Monday, October 26, 2009

Mayor Iorio Dedicates Riverwalk South Plaza

Mayor Pam Iorio joined Hillsborough County Commissioner Rose Ferlita, City Council Chairman Thomas Scott, Friends of the Riverwalk, and others for the official dedication of the Tampa Riverwalk South Plaza.

“Our city has so many wonderful things, but one thing it lacks is connectivity,” she said, adding, “One day you’ll be able to walk from the Channel District all the way to Tampa Heights.”

After cutting the ribbon, the Mayor walked with the crowd down the Riverwalk, the Blake High School marching band leading the way. The procession stopped in front of the Tampa Bay History Center before the Mayor invited everyone to enjoy complimentary refreshments at the Columbia Café.

Once completed, the 2.2 mile Riverwalk will link the Channel District and the Tampa Bay History Center to other cultural destinations located along the Hillsborough River.

Friday, October 23, 2009

Pine Needle Basket Making Demonstration in Museum Store

Local artist Teri Thompson will conduct a pine needle basket weaving demonstration at the Tampa Bay History Center this Saturday, October 24, from noon to 4:00 p.m. Ms. Thompson will talk about the history and making of the baskets in the Seminole Indian tradition.

The demonstration with take place in the History Center’s museum store, where examples of Thompson’s craftwork will be on display and for sale.

This event is free and open to the public. For more information, contact the museum store at (813) 675-8973.

Wednesday, October 21, 2009

Hillsborough County Commissioners Vote to Re-Name Tampa Bay History Center

On Wednesday, the Hillsborough County Board of County Commissioners voted 7-0 to rename the Tampa Bay History Center building the 'J. Thomas Touchton Tampa Bay History Center.' The name of the institution will remain Tampa Bay History Center.

This renaming was brought forward by Commissioner Rose Ferlita to honor the dedication and drive Touchton demonstrated to make the new facility a reality. Touchton, the founding chairperson, spent 20 years actively raising both endowment and capital funds for the History Center project. In addition, the Touchtons are in the process of donating their historic map collection of more than 3,000 items to the Center. These maps and charts represent some of the "Florida" map-makers visions that have been created over the past 400 years. Many of these maps are already on display at the Center. "It pleases us very much to know that our maps will find a good and appropriate home at the Tampa Bay History Center, an institution which we confidently believe will become one of the finest regional history museums in America," said Mr. Touchton.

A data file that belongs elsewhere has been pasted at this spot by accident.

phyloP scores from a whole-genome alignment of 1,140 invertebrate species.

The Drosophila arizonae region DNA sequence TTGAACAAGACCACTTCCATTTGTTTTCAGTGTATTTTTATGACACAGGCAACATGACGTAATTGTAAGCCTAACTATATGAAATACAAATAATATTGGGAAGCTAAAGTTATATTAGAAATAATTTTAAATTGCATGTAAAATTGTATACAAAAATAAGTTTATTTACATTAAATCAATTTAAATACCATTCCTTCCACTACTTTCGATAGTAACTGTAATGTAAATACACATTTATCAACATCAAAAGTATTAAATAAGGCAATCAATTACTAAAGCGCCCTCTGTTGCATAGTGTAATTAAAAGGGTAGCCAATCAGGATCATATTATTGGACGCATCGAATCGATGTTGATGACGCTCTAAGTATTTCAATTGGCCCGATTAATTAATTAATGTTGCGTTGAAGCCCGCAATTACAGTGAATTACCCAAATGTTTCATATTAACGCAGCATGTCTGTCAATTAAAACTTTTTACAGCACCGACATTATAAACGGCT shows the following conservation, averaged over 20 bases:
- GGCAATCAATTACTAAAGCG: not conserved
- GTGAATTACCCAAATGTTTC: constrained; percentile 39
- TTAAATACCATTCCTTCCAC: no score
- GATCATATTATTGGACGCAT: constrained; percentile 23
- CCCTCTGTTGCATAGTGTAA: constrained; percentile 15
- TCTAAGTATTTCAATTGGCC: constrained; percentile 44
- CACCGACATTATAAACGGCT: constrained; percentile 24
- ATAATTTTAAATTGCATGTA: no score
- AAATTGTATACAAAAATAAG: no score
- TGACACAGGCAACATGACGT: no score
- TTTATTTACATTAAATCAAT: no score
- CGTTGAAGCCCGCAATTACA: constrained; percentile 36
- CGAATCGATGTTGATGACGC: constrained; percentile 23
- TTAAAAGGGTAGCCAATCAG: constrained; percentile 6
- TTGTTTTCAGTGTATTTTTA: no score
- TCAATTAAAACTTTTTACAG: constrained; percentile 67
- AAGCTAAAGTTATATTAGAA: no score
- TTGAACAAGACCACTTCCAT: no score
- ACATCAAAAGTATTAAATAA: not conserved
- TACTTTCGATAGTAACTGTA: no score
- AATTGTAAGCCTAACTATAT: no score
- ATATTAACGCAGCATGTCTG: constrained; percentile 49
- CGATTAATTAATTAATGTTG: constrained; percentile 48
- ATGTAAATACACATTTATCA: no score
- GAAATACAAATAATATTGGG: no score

Please join us in congratulating the Touchton family on this great honor.

Monday, October 19, 2009

History Center Welcomes Carlton Ward, Jr.

The Tampa Bay History Center is pleased to welcome acclaimed photographer Carlton Ward, Jr. for the next installment of the Florida Conversations Lecture Series, Thursday, October 22nd at 7:00 p.m. in the History Center’s TECO Hall, where a collection of Ward’s photographs are on display.

The History Centers museum store is the first retailer to carry Ward's new book, Florida Cowboys: Keepers of the Last Frontier, which documents Florida’s rural ranchlands, quite a contrast to more familiar, cosmopolitan views of the state. His stunning photographs, complemented by twenty historical, cultural, and environmental essays from Dana Ste Claire, Joe Akerman, The Nature Conservancy, Audubon of Florida, and the Seminole Tribe, among others, celebrate the grit and raw beauty of the Florida heartland and its enduring cowboys.

Carlton Ward, Jr. is an eighth-generation Floridian from a pioneering ranching family. An ecologist by training, Ward regularly produces stories for newspapers and magazines, including Smithsonian, GEO, National Wildlife, Africa Geographic, Nature Conservancy and Outdoor Photographer. He began his career as a travel photographer for the St. Petersburg Times in 2001. Ward was featured in the June 2008 issue of Popular Photography as one of three photographers working to save vanishing America. Ward is a founding member of the International League of Conservation Photographers (ILCP) and founded the Legacy Institute for Nature & Culture (LINC) in 2004 to promote Florida conservation through the necessary collaboration of science and art.


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